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Cell Rep. 2015 Mar 17;10(10):1646-1654. doi: 10.1016/j.celrep.2015.02.035. Epub 2015 Mar 12.

Axis Patterning by BMPs: Cnidarian Network Reveals Evolutionary Constraints.

Author information

1
Department for Molecular Evolution and Development, Centre of Organismal Systems Biology, University of Vienna, Althanstraße 14, 1090 Vienna, Austria.
2
Department for Biosystems Science and Engineering, ETH Zurich, Mattenstrasse 26, 4058 Basel, Switzerland; Swiss Institute of Bioinformatics, Mattenstrasse 26, 4058 Basel, Switzerland.
3
Department for Molecular Evolution and Development, Centre of Organismal Systems Biology, University of Vienna, Althanstraße 14, 1090 Vienna, Austria; Computational Biology Unit, University of Bergen, Thormøhlensgt. 55, 5008 Bergen, Norway.
4
Department for Biosystems Science and Engineering, ETH Zurich, Mattenstrasse 26, 4058 Basel, Switzerland.
5
Department for Molecular Evolution and Development, Centre of Organismal Systems Biology, University of Vienna, Althanstraße 14, 1090 Vienna, Austria. Electronic address: ulrich.technau@univie.ac.at.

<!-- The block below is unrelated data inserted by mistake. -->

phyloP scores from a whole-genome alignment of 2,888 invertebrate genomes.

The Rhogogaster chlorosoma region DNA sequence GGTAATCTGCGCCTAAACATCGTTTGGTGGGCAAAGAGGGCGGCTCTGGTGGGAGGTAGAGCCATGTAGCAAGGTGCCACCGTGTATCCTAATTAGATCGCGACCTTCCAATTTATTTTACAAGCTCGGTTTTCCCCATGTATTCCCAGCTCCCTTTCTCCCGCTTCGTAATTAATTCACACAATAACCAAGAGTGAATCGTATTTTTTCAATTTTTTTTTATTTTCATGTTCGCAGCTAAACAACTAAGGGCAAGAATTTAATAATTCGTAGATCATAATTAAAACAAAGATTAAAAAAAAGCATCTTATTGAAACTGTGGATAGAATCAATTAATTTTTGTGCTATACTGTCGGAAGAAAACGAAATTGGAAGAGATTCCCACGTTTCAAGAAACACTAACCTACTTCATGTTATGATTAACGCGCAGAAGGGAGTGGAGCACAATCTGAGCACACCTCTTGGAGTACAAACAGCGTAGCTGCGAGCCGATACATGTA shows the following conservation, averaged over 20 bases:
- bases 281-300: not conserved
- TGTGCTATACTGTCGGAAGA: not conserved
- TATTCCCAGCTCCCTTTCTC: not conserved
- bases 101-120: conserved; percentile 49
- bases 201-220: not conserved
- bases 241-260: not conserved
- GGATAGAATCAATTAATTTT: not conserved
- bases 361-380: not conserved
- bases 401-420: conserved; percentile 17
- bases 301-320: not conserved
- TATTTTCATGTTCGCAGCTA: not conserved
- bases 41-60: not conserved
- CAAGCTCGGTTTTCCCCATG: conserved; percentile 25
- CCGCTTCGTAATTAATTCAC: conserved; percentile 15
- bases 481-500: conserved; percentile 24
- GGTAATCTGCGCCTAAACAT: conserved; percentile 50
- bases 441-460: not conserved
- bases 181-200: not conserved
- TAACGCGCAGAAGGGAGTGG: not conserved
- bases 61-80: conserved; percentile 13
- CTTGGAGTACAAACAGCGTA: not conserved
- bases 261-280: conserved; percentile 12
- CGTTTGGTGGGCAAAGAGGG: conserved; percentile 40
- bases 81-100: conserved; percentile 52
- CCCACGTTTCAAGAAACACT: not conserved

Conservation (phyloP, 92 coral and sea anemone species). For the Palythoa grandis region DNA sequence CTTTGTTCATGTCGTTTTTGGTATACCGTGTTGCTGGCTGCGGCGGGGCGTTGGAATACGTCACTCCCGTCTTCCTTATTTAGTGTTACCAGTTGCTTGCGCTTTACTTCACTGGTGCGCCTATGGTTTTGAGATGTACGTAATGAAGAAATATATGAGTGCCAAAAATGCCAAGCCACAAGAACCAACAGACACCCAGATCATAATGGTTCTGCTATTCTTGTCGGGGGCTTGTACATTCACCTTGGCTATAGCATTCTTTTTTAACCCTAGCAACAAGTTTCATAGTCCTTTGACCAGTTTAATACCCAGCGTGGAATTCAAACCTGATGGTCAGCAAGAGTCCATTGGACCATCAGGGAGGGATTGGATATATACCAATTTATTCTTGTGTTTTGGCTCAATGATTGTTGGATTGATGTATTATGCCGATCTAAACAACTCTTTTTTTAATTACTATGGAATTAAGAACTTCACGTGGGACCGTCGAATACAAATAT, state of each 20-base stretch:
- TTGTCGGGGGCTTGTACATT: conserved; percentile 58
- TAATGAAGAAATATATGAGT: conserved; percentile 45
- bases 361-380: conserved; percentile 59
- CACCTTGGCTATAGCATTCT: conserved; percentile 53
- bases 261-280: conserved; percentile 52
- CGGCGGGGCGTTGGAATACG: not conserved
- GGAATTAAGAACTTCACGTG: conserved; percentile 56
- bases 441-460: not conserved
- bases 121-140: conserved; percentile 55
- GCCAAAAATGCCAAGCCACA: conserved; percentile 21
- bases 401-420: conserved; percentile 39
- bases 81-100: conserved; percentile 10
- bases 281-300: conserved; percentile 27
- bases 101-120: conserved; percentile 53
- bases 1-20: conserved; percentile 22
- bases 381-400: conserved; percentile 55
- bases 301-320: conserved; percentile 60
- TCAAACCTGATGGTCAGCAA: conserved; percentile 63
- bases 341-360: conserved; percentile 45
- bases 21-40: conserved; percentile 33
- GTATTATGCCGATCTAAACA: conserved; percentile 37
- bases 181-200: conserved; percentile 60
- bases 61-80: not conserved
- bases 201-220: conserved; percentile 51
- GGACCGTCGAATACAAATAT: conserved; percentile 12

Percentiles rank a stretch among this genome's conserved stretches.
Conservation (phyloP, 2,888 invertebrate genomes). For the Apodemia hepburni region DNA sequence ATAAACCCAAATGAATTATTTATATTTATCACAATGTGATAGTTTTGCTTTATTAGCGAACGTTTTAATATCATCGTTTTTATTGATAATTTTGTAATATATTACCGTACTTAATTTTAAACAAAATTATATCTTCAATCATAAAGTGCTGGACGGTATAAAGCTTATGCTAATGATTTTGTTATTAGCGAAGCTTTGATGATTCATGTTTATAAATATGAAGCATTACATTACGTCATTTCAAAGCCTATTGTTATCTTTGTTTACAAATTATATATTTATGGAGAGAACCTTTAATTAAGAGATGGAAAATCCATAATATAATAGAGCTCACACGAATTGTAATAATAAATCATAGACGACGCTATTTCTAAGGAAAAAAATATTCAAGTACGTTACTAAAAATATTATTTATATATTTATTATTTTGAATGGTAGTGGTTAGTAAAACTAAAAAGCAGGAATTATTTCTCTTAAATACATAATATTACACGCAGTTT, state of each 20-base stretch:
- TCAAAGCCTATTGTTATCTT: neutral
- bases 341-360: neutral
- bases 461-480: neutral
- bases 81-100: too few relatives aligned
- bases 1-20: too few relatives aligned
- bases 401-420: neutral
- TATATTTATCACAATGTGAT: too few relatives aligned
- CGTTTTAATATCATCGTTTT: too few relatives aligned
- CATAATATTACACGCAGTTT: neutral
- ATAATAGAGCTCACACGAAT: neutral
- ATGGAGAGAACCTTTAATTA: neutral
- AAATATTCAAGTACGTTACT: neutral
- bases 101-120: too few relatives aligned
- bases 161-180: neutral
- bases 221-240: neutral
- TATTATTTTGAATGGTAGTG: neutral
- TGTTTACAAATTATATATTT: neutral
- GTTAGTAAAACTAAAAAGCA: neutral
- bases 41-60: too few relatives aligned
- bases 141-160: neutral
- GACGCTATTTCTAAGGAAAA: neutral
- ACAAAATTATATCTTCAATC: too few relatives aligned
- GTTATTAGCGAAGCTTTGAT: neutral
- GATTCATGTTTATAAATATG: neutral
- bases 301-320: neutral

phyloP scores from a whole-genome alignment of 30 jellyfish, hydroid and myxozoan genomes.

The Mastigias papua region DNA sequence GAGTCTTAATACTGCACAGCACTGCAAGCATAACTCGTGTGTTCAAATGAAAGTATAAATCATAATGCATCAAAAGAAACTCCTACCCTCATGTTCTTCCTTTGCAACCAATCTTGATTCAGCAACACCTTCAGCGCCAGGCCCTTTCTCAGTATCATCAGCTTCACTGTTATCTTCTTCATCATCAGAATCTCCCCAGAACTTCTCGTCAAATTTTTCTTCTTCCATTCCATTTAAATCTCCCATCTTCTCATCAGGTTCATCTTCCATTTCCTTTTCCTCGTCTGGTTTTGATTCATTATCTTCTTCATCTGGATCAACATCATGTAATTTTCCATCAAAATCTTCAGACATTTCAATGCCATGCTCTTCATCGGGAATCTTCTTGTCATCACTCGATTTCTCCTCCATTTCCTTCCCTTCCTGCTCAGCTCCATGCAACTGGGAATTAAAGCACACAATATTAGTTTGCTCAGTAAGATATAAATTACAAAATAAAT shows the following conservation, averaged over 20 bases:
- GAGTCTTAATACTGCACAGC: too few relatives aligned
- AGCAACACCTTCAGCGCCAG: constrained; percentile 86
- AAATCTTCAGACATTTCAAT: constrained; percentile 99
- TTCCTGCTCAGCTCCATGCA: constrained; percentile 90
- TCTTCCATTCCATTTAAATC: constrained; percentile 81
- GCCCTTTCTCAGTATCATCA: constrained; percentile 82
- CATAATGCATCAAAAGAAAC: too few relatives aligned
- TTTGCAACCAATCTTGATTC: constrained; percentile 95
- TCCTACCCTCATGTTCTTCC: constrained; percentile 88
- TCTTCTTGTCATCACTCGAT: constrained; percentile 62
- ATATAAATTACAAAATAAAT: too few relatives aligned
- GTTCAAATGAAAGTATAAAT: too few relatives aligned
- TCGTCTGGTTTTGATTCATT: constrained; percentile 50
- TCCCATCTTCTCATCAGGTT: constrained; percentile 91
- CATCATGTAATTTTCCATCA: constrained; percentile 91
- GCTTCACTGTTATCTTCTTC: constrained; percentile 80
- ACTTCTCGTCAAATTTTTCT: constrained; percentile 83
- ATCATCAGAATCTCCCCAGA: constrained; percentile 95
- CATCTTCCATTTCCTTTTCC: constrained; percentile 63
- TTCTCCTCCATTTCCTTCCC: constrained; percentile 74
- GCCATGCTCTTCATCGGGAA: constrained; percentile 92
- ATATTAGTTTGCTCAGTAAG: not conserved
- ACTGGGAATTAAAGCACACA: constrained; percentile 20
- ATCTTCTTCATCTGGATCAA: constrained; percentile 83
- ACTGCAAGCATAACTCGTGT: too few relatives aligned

Abstract

BMP signaling plays a crucial role in the establishment of the dorso-ventral body axis in bilaterally symmetric animals. However, the topologies of the bone morphogenetic protein (BMP) signaling networks vary drastically in different animal groups, raising questions about the evolutionary constraints and evolvability of BMP signaling systems. Using loss-of-function analysis and mathematical modeling, we show that two signaling centers expressing different BMPs and BMP antagonists maintain the secondary axis of the sea anemone Nematostella. We demonstrate that BMP signaling is required for asymmetric Hox gene expression and mesentery formation. Computational analysis reveals that network parameters related to BMP4 and Chordin are constrained both in Nematostella and Xenopus, while those describing the BMP signaling modulators can vary significantly. Notably, only chordin, but not bmp4 expression needs to be spatially restricted for robust signaling gradient formation. Our data provide an explanation of the evolvability of BMP signaling systems in axis formation throughout Eumetazoa.

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